## Lesson: Transformations Developing the Concept

Students have learned how to perform translations, rotations, and reflections. Now they will practice what they have learned.

Materials: overhead transparencies with coordinate grids on them, overhead washable pen, ruler; graph paper, ruler, and pencil for each student

Preparation: Four overhead grid transparencies with a trapezoid, a scalene triangle, a rectangle, and any other quadrilateral drawn on one of the five transparencies.

Prerequisite Skills and Background: Students should be familiar with various types of triangles and quadrilaterals. They should also have some familiarity with graphing points on a coordinate grid. Students should know the various types of angles and have an ability to use a ruler and protractor. They should also have knowledge of translations, rotations, and reflections.

• Say: Yesterday we learned about three transformations called translations, rotations, and reflections. Who can tell us what a translation does? (It moves figures along a straight line in one direction.)
Display an overhead grid transparency with a trapezoid drawn on it.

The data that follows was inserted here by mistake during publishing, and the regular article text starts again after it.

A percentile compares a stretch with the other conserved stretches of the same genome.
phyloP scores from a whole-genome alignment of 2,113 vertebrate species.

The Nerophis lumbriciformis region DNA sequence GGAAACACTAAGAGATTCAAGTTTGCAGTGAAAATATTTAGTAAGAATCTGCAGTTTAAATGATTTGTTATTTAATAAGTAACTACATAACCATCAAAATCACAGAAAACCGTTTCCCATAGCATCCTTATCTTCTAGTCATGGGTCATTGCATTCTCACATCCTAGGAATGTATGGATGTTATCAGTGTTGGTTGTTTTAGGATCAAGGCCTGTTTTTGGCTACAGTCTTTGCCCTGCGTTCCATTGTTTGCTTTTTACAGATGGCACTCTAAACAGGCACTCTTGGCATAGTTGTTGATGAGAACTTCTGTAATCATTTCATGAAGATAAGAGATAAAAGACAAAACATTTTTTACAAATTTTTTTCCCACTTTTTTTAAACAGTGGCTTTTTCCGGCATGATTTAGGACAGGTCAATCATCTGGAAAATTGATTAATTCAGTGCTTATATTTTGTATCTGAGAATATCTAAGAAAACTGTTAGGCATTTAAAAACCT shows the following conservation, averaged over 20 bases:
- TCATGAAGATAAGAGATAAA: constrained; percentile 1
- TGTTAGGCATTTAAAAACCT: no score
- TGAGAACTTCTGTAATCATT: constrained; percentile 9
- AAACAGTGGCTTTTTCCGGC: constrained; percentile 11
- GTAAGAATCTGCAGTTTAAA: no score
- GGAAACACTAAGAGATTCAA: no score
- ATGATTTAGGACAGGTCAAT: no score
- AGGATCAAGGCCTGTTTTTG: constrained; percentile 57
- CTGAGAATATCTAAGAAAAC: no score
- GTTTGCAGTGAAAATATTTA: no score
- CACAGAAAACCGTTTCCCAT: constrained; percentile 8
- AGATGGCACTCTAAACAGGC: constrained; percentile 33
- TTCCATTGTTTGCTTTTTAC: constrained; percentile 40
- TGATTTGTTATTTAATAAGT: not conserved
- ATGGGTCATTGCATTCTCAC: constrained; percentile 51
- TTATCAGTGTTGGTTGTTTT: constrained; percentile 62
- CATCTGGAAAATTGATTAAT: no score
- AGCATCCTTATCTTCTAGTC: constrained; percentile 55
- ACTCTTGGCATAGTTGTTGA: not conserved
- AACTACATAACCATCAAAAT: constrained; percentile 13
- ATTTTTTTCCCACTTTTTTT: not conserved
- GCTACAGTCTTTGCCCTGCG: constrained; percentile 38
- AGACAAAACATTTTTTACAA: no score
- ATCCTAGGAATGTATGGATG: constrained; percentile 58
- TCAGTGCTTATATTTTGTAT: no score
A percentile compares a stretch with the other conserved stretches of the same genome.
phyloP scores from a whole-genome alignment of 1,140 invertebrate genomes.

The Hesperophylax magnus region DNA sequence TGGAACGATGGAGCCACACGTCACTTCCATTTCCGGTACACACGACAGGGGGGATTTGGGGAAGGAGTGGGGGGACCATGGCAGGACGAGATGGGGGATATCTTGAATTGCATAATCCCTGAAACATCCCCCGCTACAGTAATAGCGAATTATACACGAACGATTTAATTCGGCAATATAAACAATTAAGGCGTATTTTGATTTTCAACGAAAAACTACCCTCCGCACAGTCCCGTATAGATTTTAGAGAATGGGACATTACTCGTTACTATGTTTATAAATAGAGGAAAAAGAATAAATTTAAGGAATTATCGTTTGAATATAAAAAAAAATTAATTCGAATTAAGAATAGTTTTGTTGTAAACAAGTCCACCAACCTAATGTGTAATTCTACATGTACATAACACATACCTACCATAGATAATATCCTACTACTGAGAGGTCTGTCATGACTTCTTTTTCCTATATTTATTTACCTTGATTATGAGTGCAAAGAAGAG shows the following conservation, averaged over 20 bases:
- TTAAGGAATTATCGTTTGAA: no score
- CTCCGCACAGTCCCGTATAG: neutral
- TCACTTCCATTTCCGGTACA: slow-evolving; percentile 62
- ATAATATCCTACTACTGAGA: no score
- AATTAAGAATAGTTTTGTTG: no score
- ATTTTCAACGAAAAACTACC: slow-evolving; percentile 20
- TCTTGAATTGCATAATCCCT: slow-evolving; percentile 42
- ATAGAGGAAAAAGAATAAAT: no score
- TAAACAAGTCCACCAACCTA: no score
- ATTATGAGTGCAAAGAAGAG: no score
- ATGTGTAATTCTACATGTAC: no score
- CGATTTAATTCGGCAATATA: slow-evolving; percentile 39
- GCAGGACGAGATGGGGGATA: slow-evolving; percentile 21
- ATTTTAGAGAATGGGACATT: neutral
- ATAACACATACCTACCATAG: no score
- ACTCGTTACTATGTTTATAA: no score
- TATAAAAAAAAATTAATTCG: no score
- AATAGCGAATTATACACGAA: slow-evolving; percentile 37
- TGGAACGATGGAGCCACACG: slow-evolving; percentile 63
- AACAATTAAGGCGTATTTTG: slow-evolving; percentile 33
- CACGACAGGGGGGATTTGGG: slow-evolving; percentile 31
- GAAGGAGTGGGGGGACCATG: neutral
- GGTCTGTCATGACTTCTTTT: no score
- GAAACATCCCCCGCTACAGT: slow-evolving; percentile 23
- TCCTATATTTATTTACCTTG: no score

• Say: Yes, that's right. Who can tell us what kind of figure this is? (a trapezoid) Good, now who wants to show us how to translate this figure so that it moves three units to the right and four units down?
Have a volunteer do the translation on the overhead for the class to see.
• Say: That's great. What happens when we do a rotation? (We turn a figure about a given point.)
• Say: Let's try rotating a figure. Draw an isosceles triangle so that the non-congruent side is parallel to the bottom of the graph paper. (Give students a few minutes to make their drawings.) Label the triangle ABC with side AB parallel to the bottom of the paper and sides AC and BC the congruent sides. Now move two units to the left of point A and call that point P. Rotate the triangle 180 degrees counterclockwise about point P.